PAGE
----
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What is the difference between Cognac, Armagnac, Rum, Bourbon, Whiskey when using to flambe?

Since I am now into to flambe and its spectacular effects and tastes - a new series of questions. How much should I spend on Cognac to burn and is Armagnac any different in the flambe process? Do whiskey and bourbon and rum have different flavors and how to choose when flambeing?

asked by SKK over 5 years ago
6 answers 4699 views
401c5804 f611 451f a157 c693981d8eef  mad cow deux
pierino

pierino is a trusted source on General Cooking and Tough Love.

added over 5 years ago

Well, they all catch fire the same way. But it depends on the flavor you want to extract. Setting an expensive armagnac ablaze would not be my first choice but that's up to you. The decision should be based on the protein in the flambe---fish, flesh or fowl. Yes, all these spirits will impart different but subtle flavors. Pastis goes well with shellfish; shrimp, lobster etc. Just an example.

8a5161fb 3215 4036 ad80 9f60a53189da  buddhacat
SKK
added over 5 years ago

Thank you

84baef1b 1614 4c3d a895 e859c9d40bd1  chris in oslo
Greenstuff

Chris is a trusted source on General Cooking

added over 5 years ago

Ditto, I hate to think of sending Armagnac up in flames. But my substitution for it would not be random--I'd go for something related, like maybe a relatively inexpensive Spanish brandy. The brandies (including Armagnac) and the whiskey, bourbon, and rum you mention, all caramelize when burned, and that's a nice thing. But think--do you want the rummy overtones? Or bourbon-like ones? Do you want the caramel plus a little orange--that's where Grand Marnier or another brandy plus orange option comes in. Depends what you're making.

Other options do not caramelize but can add different flavors. As Pierino said, pastis is great with seafood (and also with chicken and rabbit), dishes where you might like an anise flavor. It's maybe not so great with beef. In another direction, I've put more Chartreuse on fire than my pocketbook would recommend. But those herby overtones are really special--again for chicken and rabbit, but not for beef. Kirsh and other clear liquids? Personally, I think they're best for desserts. You could probably convince me of some exceptions.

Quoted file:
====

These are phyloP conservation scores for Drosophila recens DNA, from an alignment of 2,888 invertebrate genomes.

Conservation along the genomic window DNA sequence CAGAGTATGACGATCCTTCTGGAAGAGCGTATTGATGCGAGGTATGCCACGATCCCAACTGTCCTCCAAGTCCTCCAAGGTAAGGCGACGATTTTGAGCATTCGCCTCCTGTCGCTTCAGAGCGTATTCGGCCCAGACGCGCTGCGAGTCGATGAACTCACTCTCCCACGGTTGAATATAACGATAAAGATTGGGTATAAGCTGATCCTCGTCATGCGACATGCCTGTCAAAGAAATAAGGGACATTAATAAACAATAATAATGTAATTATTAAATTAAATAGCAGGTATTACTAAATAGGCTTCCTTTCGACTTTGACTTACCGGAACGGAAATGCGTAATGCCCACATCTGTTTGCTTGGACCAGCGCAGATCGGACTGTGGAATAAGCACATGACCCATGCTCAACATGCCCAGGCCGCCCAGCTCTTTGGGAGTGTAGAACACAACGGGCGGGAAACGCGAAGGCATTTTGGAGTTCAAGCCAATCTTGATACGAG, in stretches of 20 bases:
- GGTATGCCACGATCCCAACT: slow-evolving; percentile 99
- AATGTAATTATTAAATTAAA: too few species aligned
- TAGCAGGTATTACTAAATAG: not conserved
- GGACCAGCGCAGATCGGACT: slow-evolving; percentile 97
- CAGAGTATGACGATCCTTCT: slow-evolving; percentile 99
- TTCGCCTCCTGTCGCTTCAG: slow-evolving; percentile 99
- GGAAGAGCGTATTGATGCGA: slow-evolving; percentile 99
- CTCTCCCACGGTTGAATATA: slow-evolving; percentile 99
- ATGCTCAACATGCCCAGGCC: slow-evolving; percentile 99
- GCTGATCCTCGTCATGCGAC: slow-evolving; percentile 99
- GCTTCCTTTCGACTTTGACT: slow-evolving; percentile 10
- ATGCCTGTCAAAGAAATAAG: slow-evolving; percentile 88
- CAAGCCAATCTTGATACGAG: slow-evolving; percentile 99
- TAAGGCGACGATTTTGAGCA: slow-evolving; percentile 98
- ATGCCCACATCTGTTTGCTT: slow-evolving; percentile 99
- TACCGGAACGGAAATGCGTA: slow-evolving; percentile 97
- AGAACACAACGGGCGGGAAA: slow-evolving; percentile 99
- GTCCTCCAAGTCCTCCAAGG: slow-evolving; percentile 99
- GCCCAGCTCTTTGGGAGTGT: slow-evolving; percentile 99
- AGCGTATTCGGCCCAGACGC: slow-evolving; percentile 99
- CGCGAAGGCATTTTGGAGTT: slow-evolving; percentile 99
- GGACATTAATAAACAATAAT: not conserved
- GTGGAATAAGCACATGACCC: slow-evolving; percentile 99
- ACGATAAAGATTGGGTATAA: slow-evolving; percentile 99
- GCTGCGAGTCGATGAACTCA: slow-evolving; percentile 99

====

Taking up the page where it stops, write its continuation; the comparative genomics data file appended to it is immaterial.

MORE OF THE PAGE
I've been thinking about this a lot since the setting things on fire contest. These would be my rules for someone just starting to set fire to their food: First: Read a number of other people's recipes. See what a range of people do. Second: Think, "would I be likely to like this in a non-flamed drink?", and then Third: Start to experiment.


4798a9c2 4c90 45e5 a5be 81bcb1f69c5c  junechamp
ChefJune

June is a trusted source on General Cooking.

added over 5 years ago

Greenstuff wrote a really expansive description! I agree with using a good-but-not-expensive brandy for flaming when Cognac or Armagnac are called for. There are some good French ones, and also Spanish. The Spanish ones have a deeper flavor that would more liekly correspond to the depth of flavor lent by Armagnac.

In Burgundy they often flambe with Marc de Bourgogne, but here that would be very costly.

9b94e94b 0205 4f2c bb79 1845dcd6f7d6  uruguay2010 61
added over 5 years ago

And for safety sake, and I talk from first hand experience, having put out the flames on a chef when pouring brandy from bottle to a pan and the bottle exploded all over said person . . . NEVER POUR DIRECTLY FROM BOTTLE TO A PAN NEAR AN OPEN FLAME!

401c5804 f611 451f a157 c693981d8eef  mad cow deux
pierino

pierino is a trusted source on General Cooking and Tough Love.

added over 5 years ago

Usuba Dashi's advice reminds of a Rachael Ray episode when she added "two glugs" of vodka to her "You Won't Be Single for Long Sauce". Well, you won't be single for long because you will be dead.